In 1856 Walt Whitman looked down Fulton Street, in Brooklyn, to the ferry house thronged with passengers making the journey – or attempting to make the journey, for sometimes in winter the East River could be frozen solid for days – from Brooklyn to Manhattan and back. Where some might have seen the huddled masses of the new machine age, a landscape devoured by industry, the light in Whitman’s eye was very different. "Gorgeous clouds of the sunset! drench with your splendour me, or the men and women generations after me!/ Cross from shore to shore, countless crowds of passengers!/ Stand up, tall masts of Mannahatta! stand up, beautiful hills of Brooklyn!/ Throb, baffled and curious brain! throw out questions and answers!/ Suspend here and everywhere, eternal float of solution!"
And the solution was suspension. The Brooklyn Bridge was begun in 1869: the German-born engineer John Roebling built towers of stone and threw cables of steel across the turbulent tidal strait that separates Brooklyn and Manhattan; Roebling was perhaps the greatest of bridge engineers in an age that saw great, swift developments in humankind’s ability to leave his boat tied to the shore and cross rivers and gorges on foot, by carriage, by car or by train. "The earth to be spanned, connected by network," Whitman wrote two years later. The beauty of Roebling’s great bridge was no accident; he too believed that a span between shores could span the distance between those who crossed it.
Not every poet believed in the benefits of modern technology; Wordsworth invited readers to share his scorn in his poem, On The Projected Kendal and Windermere Railway, due to thunder through his beloved Lakes: "Hear ye that Whistle?/ As her long-linked Train/ Swept onwards, did the vision cross your view?/ Yes, ye were startled; – and in balance true,/ Weighing the mischief and the promised gain,/ Mountains, and Vales, and Floods, I call on you/ To share the passion of a just disdain." In our day Simon Armitage redressed the balance, striding across the Humber Bridge, versifying as he went.
Pour oil on troubled waters, after all, and what you’ve got is a mess; build a bridge and you’re much better off. The Pope brings together believers in the Roman Catholic faith all around the world:
and so he is the pontiff, from pontifex, a builder of bridges. A bridge is a visible symbol of unity; not so the tunnel which, no less an engineering feat, hides its light under a mountain or a river or even, now, the English Channel.
The building of a bridge usually takes years of human effort and is often attended by disaster – even today when, it might be imagined, the hazards of constructing such great structures might be better understood. In the 1870s, down in the compressed-air atmosphere beneath the towers of Roebling’s East River Bridge, and in St Louis, Missouri – where James Buchanan Eads was attempting to span the Mississippi – men collapsed and died from what was called "caisson disease", after the great wooden structures on top of which the stone towers were piled. Now it is better known as the bends, its cause the release of nitrogen into the blood. It is easily prevented by slow decompression, but that was not then understood.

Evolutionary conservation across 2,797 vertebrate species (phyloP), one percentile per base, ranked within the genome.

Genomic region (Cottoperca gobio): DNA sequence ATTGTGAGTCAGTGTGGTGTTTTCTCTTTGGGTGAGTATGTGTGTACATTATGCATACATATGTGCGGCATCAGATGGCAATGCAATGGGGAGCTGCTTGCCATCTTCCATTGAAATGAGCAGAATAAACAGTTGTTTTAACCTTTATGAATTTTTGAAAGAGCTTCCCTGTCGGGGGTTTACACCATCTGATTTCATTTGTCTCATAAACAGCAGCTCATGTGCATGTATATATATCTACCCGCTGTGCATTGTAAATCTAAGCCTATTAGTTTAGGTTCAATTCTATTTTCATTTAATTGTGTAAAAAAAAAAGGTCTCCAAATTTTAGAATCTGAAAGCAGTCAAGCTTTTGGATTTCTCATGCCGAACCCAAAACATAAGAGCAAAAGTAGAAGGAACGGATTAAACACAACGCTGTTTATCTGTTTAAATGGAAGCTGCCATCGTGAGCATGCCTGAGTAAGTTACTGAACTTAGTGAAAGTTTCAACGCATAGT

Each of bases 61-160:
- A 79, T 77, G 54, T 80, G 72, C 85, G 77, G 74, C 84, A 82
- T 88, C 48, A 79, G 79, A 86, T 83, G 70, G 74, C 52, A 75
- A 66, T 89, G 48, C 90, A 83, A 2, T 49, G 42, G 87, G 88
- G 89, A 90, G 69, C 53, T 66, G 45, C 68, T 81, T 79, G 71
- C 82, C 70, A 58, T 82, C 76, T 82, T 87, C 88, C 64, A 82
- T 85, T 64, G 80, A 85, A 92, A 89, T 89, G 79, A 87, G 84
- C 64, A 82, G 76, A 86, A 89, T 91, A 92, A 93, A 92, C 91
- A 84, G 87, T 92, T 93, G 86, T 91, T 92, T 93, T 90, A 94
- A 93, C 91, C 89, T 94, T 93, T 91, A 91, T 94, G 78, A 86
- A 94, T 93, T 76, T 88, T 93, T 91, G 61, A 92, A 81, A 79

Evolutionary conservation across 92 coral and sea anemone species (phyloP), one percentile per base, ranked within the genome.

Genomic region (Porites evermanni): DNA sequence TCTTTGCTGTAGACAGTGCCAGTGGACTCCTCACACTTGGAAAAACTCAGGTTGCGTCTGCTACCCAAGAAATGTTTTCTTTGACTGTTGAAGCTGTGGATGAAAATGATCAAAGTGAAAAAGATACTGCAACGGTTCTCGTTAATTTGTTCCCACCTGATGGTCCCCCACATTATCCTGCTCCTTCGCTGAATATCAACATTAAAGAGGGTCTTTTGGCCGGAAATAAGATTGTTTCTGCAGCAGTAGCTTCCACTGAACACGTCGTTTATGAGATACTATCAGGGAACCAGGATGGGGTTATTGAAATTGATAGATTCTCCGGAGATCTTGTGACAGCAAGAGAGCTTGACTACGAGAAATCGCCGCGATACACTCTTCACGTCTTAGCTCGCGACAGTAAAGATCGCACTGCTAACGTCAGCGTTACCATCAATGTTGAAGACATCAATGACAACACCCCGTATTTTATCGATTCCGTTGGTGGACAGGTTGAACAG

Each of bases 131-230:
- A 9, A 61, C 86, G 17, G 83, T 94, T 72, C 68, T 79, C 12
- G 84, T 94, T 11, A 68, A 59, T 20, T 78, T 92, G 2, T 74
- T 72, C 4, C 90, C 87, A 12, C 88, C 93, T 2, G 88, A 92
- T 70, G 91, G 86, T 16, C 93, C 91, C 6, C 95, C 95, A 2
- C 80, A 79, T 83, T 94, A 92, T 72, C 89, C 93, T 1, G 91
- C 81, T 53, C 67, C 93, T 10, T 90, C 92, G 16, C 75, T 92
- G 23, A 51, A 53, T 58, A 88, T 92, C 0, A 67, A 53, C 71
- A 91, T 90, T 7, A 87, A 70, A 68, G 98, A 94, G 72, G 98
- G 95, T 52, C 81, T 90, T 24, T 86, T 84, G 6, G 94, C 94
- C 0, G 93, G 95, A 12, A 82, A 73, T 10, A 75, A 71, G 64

Bridge-building, then, was a hazardous exercise: the rate of failure in the mid-to-late 19th century was one in four. William McGonagall, who commemorated the Tay Bridge disaster of 1878, could have written bridge-collapse poems alone and made a fine living.
But bridges still fall, during and after their construction. Twelve men were killed one day in 1937 when a scaffold on the half-built Golden Gate Bridge in San Francisco gave way; in 1983 a 100ft-long section of the Connecticut Turnpike, near Greenwich, collapsed; four vehicles plunged 70 ft to the banks of the Mianus River and three people were killed. Luckily the accident happened in the early hours of the morning; that stretch of road carries 100,000 vehicles a day. Seven workers were killed in June 1998 during the building of the Kurushima Crossing in southern Japan.
And yet still the engineers are driven – and rightly so – to higher towers, longer spans, new technology. Some 1,900 years ago the Emperor Trajan stretched a bridge 170 ft across the Danube. Now the Akashi Kaikyo Bridge, linking Honshu Island to Shikoku Island in Japan, spans 6,529 ft. Bridges are markers: it is quite right that the turn of the millennium will see a new bridge across the Thames.
Great bridges deserve to have great books written about them; David Bennett’s The Creation of Bridges is not one of these, though it does have pretty pictures. Bennett is a chartered civil engineer in London; I hope he is more careful with his blueprints than he is with his proofreading. Here we read that the Brooklyn Bridge opened in 1874, yet two pages later it is still being constructed in 1876; James Eads gains an extra "e" in his name and at one point (while narrating the collapse of the Sunshine Skyway in Florida in 1986) the captain of the ship that rammed the bridge calls for engines "full Eastern!".
Still, a glance at the book might cause you to find your nearest span and wander across; it doesn’t matter if it’s by Roebling, or Telford or Ammann – who built the George Washington and Verrazano Narrows Bridges. A little crossing over a stream will do. You are suspended in the air, above the water, like magic. You rise above the waves, your feet are never wet, you go exactly where you please.
"It so happens that the work which is likely to be our most durable monument," wrote Montgomery Schuyler at the opening of the Brooklyn Bridge in 1883, "and to convey some knowledge of us to the most remote posterity, is a work of bare utility; not a shrine, not a fortress, not a palace, but a bridge."